Dietary choline supplementation in dairy cows

Choline, a trimethylated quarternary amine involved in transport of fat from liver, provides labile methyl groups for transmethylation reactions and is required for the synthesis of phosphotidylcholine from cell membrane. Its ability to increase milk fat synthesis and treat cows suffering from fatty liver after parturition has stimulated research on dietary supplementation of choline to dairy cows. Although the choline requirement of dairy cows has not been established (NRC, 2001), it has been reported that the duodenal flow of choline represents less than 30 per cent of the dietary needs.

That just goes to suggest that dietary choline gets degraded in rumen to a greater extent and not available to the host ruminant.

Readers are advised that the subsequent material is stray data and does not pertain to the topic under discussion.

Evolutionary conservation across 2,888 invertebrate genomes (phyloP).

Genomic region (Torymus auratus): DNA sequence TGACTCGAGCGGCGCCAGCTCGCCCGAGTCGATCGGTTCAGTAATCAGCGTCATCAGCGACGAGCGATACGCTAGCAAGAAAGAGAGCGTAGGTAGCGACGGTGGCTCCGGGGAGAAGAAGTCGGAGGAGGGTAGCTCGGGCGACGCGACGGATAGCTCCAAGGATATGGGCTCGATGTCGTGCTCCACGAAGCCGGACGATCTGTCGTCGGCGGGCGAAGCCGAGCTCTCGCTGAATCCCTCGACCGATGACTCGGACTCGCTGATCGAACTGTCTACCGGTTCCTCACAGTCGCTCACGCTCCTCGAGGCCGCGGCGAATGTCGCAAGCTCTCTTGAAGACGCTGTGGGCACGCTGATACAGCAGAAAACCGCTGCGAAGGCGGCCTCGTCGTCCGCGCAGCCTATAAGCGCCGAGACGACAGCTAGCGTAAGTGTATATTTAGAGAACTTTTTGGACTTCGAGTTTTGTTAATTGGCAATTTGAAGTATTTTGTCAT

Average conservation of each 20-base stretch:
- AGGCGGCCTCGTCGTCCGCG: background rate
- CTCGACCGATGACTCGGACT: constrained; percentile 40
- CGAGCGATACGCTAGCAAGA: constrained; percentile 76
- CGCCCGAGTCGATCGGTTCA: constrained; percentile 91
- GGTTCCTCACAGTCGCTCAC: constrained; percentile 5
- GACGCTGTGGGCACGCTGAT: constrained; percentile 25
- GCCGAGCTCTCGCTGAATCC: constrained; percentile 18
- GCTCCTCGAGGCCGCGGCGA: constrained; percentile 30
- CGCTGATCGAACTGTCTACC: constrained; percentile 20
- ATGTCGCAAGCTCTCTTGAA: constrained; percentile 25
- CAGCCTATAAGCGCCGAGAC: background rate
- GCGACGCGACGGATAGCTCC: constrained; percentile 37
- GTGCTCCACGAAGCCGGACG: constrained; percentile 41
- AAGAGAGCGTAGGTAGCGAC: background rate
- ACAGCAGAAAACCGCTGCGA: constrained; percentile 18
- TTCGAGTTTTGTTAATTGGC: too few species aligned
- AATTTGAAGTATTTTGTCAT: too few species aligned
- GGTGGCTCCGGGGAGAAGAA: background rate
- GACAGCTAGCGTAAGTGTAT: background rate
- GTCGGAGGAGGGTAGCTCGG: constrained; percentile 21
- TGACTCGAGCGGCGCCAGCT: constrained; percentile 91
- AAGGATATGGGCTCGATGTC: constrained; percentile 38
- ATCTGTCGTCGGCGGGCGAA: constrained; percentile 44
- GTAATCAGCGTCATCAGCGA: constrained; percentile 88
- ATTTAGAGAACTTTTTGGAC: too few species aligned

Therefore, it becomes imperative that the choline is supplemented in the diet of cows in rumen protected form, so that its degradation in rumen is reduced and the undegraded part is absorbed post-ruminally to be available to the host ruminant. In NDRI Karnal, an experiment was conducted recently to test the efficacy of the rumen protected choline (RPC) of the commercially available preparation, so as to find to what extent it is degraded and the proportion which escapes ruminal degradation. The second part of the experiment was to see as to what extent does the dietary supplementation of choline influences, milk yield, milk composition and choline content in milk. The results showed that RPC was only 27.11 % degraded in rumen and 72.8 % remained undegraded in rumen. While choline supplementation had no influence on milk yield and milk composition of cows, even the lowest dose of 54g/day/ cow choline was good enough to increase the milk choline content.
Source: Indian Journal of Animal Nutrition